I was lucky enough to stumble upon Danny King's The Pornographer Diaries while I was in New Zealand. In one of my favorite cities in the country, Hamilton, about an hour outside of Auckland, I ducked into a little used bookstore and ended up picking up this book, and British releases of Jonathan Lethem's Amnesia Moon and George Saunders' CivilWarLand in Bad Decline. What was most surprising at the time was how cheap the books were--a typical paperback new release in New Zealand goes for around $26, so finding these three (the Saunders one being a book that I'd been meaning to pick up for some time anyway) for $7 NZ a piece (about five bucks American) was a real treat. When I finally got home and had the time to read again, I found another surprise: Danny King was awesome!
It was a Frenzy Buy, like I'm infamous for making, something that looked interesting but I really didn't have that much hope for. Where exactly could King go, writing about a guy who works for a porn magazine? Well, that turned out to be the entire point of his novel--where do you go when you think you've just landed your dream job, only to find out that it is, in fact, a job. With his droll Brit humor, King brings his characters to life in such a real way, that I'd almost want to hang out with them if they weren't all such royal fuck-ups. I just end up feeling bad for them instead, especially main character Godfrey Bishop.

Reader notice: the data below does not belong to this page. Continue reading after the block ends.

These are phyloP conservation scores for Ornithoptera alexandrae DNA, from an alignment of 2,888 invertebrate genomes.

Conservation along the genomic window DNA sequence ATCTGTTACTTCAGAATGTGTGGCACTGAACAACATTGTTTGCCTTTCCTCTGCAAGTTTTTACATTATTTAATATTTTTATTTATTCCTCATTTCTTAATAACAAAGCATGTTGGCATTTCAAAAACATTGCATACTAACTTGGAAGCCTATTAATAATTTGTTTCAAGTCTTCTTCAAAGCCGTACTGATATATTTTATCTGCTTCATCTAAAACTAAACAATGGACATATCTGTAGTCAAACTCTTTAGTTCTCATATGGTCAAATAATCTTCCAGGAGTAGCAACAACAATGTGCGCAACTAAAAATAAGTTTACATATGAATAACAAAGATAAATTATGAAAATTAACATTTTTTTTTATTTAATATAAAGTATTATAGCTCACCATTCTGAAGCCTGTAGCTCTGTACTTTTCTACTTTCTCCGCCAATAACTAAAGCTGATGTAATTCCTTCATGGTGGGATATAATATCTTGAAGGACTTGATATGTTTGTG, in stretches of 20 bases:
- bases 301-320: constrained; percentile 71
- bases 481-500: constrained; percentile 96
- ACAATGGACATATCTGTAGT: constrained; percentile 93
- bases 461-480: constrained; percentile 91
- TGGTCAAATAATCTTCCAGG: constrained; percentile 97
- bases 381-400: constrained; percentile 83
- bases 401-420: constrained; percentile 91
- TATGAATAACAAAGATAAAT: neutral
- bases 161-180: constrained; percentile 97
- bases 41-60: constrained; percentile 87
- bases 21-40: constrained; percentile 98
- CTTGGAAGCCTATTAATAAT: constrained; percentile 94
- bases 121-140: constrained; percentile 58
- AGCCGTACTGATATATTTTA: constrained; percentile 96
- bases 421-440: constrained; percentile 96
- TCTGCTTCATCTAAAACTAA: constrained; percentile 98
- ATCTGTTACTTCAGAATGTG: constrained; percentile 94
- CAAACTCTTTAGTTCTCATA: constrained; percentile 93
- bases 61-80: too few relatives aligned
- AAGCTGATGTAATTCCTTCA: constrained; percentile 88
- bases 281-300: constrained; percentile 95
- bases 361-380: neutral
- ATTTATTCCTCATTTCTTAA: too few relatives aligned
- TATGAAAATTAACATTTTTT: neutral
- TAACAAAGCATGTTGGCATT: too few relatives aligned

It's almost as though King has lived the life himself, so well he leads us through it. I'd be more prone to say that he has except for the rest of the books in his series (ones that I desperately would like to read, but haven't had much luck finding here in the states): The Burgular, Bank Robber and Hitman Diaries. Somehow, I just don't think an upstanding English gent like King, no matter how un-politically correct his work may be, has had stints in all such occupations. But you wouldn't know that to read his work, as deeply involved as it is. It is not typical, dialogue and scene-driven fiction. The Pornographer Diaries is most certainly written like a diary, just with live-action bits interspersed. These introspective moments where Godfrey is just talking to us then, are indeed biased to the narrator, but in such a way that you believe and trust him--that despite it all, he might really be an alright guy, just with a series of unfortunate events propelling him into the life he's ended up leading. As fellow Brit novelist and comedian David Baddiel, says, "King is brilliant at making you love characters who essentially are quite bad people." I, for one, can't wait to fall in love with all of King's bad boys, once I can find the books in a store here.